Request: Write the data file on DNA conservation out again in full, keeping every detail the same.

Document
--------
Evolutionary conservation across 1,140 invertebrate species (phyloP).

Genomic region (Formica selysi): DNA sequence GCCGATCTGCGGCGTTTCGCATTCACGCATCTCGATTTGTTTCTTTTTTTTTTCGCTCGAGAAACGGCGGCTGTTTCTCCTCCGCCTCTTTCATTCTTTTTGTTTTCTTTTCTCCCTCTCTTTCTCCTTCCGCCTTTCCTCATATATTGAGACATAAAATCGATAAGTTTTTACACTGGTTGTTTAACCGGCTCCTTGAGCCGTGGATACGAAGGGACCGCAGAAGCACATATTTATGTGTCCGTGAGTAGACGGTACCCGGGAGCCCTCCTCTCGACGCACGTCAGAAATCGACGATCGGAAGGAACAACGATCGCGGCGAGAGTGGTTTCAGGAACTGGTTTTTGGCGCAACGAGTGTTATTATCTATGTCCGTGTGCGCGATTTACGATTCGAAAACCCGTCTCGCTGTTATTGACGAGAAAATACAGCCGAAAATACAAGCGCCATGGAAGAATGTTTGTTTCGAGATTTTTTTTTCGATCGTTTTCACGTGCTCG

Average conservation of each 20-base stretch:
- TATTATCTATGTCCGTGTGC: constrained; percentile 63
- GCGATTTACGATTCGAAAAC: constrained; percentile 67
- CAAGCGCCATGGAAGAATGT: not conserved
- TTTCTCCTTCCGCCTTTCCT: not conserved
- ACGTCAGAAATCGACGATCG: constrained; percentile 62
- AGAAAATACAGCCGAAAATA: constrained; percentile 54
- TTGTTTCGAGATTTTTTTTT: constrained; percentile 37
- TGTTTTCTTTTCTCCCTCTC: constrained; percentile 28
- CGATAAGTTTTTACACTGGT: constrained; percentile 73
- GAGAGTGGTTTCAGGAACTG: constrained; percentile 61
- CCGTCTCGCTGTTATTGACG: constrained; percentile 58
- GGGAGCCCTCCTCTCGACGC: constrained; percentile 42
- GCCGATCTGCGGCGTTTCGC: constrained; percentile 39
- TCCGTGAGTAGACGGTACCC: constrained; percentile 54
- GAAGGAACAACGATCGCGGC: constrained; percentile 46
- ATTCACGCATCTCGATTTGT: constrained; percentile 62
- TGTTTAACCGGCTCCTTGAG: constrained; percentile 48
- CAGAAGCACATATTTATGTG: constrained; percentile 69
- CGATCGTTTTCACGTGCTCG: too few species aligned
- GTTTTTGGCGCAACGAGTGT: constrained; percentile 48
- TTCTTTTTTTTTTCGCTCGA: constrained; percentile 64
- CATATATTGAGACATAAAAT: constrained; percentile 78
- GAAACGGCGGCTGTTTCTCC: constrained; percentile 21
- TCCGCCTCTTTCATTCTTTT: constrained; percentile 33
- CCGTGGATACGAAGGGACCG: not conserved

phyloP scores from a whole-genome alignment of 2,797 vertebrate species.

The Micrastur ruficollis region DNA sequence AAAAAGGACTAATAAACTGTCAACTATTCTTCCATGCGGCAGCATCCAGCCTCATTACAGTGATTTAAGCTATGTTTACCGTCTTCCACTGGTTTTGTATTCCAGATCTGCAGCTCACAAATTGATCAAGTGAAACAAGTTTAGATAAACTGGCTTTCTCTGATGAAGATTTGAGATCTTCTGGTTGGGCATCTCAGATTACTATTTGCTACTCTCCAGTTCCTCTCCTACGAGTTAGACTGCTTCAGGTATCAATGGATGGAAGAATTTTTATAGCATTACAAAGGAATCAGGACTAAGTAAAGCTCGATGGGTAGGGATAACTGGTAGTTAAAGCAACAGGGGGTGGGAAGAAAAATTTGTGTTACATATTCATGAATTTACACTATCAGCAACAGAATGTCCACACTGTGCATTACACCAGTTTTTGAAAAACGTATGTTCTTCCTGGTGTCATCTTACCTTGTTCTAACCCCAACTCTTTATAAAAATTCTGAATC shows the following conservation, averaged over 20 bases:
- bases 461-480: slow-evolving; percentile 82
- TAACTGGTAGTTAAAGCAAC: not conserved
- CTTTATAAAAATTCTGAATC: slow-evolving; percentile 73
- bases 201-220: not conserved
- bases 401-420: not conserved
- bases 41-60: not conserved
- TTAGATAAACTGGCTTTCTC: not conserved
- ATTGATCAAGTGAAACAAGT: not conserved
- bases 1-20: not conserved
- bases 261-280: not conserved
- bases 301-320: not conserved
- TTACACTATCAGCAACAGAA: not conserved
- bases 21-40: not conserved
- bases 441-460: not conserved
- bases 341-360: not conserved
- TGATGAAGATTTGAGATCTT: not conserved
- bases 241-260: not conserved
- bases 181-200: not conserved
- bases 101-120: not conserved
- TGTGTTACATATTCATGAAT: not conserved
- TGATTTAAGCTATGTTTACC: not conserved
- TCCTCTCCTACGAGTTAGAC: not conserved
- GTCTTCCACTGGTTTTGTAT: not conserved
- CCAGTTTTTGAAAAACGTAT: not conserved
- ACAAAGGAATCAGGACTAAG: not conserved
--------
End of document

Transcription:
Evolutionary conservation across 1,140 invertebrate species (phyloP).

Genomic region (Formica selysi): DNA sequence GCCGATCTGCGGCGTTTCGCATTCACGCATCTCGATTTGTTTCTTTTTTTTTTCGCTCGAGAAACGGCGGCTGTTTCTCCTCCGCCTCTTTCATTCTTTTTGTTTTCTTTTCTCCCTCTCTTTCTCCTTCCGCCTTTCCTCATATATTGAGACATAAAATCGATAAGTTTTTACACTGGTTGTTTAACCGGCTCCTTGAGCCGTGGATACGAAGGGACCGCAGAAGCACATATTTATGTGTCCGTGAGTAGACGGTACCCGGGAGCCCTCCTCTCGACGCACGTCAGAAATCGACGATCGGAAGGAACAACGATCGCGGCGAGAGTGGTTTCAGGAACTGGTTTTTGGCGCAACGAGTGTTATTATCTATGTCCGTGTGCGCGATTTACGATTCGAAAACCCGTCTCGCTGTTATTGACGAGAAAATACAGCCGAAAATACAAGCGCCATGGAAGAATGTTTGTTTCGAGATTTTTTTTTCGATCGTTTTCACGTGCTCG

Average conservation of each 20-base stretch:
- TATTATCTATGTCCGTGTGC: constrained; percentile 63
- GCGATTTACGATTCGAAAAC: constrained; percentile 67
- CAAGCGCCATGGAAGAATGT: not conserved
- TTTCTCCTTCCGCCTTTCCT: not conserved
- ACGTCAGAAATCGACGATCG: constrained; percentile 62
- AGAAAATACAGCCGAAAATA: constrained; percentile 54
- TTGTTTCGAGATTTTTTTTT: constrained; percentile 37
- TGTTTTCTTTTCTCCCTCTC: constrained; percentile 28
- CGATAAGTTTTTACACTGGT: constrained; percentile 73
- GAGAGTGGTTTCAGGAACTG: constrained; percentile 61
- CCGTCTCGCTGTTATTGACG: constrained; percentile 58
- GGGAGCCCTCCTCTCGACGC: constrained; percentile 42
- GCCGATCTGCGGCGTTTCGC: constrained; percentile 39
- TCCGTGAGTAGACGGTACCC: constrained; percentile 54
- GAAGGAACAACGATCGCGGC: constrained; percentile 46
- ATTCACGCATCTCGATTTGT: constrained; percentile 62
- TGTTTAACCGGCTCCTTGAG: constrained; percentile 48
- CAGAAGCACATATTTATGTG: constrained; percentile 69
- CGATCGTTTTCACGTGCTCG: too few species aligned
- GTTTTTGGCGCAACGAGTGT: constrained; percentile 48
- TTCTTTTTTTTTTCGCTCGA: constrained; percentile 64
- CATATATTGAGACATAAAAT: constrained; percentile 78
- GAAACGGCGGCTGTTTCTCC: constrained; percentile 21
- TCCGCCTCTTTCATTCTTTT: constrained; percentile 33
- CCGTGGATACGAAGGGACCG: not conserved

phyloP scores from a whole-genome alignment of 2,797 vertebrate species.

The Micrastur ruficollis region DNA sequence AAAAAGGACTAATAAACTGTCAACTATTCTTCCATGCGGCAGCATCCAGCCTCATTACAGTGATTTAAGCTATGTTTACCGTCTTCCACTGGTTTTGTATTCCAGATCTGCAGCTCACAAATTGATCAAGTGAAACAAGTTTAGATAAACTGGCTTTCTCTGATGAAGATTTGAGATCTTCTGGTTGGGCATCTCAGATTACTATTTGCTACTCTCCAGTTCCTCTCCTACGAGTTAGACTGCTTCAGGTATCAATGGATGGAAGAATTTTTATAGCATTACAAAGGAATCAGGACTAAGTAAAGCTCGATGGGTAGGGATAACTGGTAGTTAAAGCAACAGGGGGTGGGAAGAAAAATTTGTGTTACATATTCATGAATTTACACTATCAGCAACAGAATGTCCACACTGTGCATTACACCAGTTTTTGAAAAACGTATGTTCTTCCTGGTGTCATCTTACCTTGTTCTAACCCCAACTCTTTATAAAAATTCTGAATC shows the following conservation, averaged over 20 bases:
- bases 461-480: slow-evolving; percentile 82
- TAACTGGTAGTTAAAGCAAC: not conserved
- CTTTATAAAAATTCTGAATC: slow-evolving; percentile 73
- bases 201-220: not conserved
- bases 401-420: not conserved
- bases 41-60: not conserved
- TTAGATAAACTGGCTTTCTC: not conserved
- ATTGATCAAGTGAAACAAGT: not conserved
- bases 1-20: not conserved
- bases 261-280: not conserved
- bases 301-320: not conserved
- TTACACTATCAGCAACAGAA: not conserved
- bases 21-40: not conserved
- bases 441-460: not conserved
- bases 341-360: not conserved
- TGATGAAGATTTGAGATCTT: not conserved
- bases 241-260: not conserved
- bases 181-200: not conserved
- bases 101-120: not conserved
- TGTGTTACATATTCATGAAT: not conserved
- TGATTTAAGCTATGTTTACC: not conserved
- TCCTCTCCTACGAGTTAGAC: not conserved
- GTCTTCCACTGGTTTTGTAT: not conserved
- CCAGTTTTTGAAAAACGTAT: not conserved
- ACAAAGGAATCAGGACTAAG: not conserved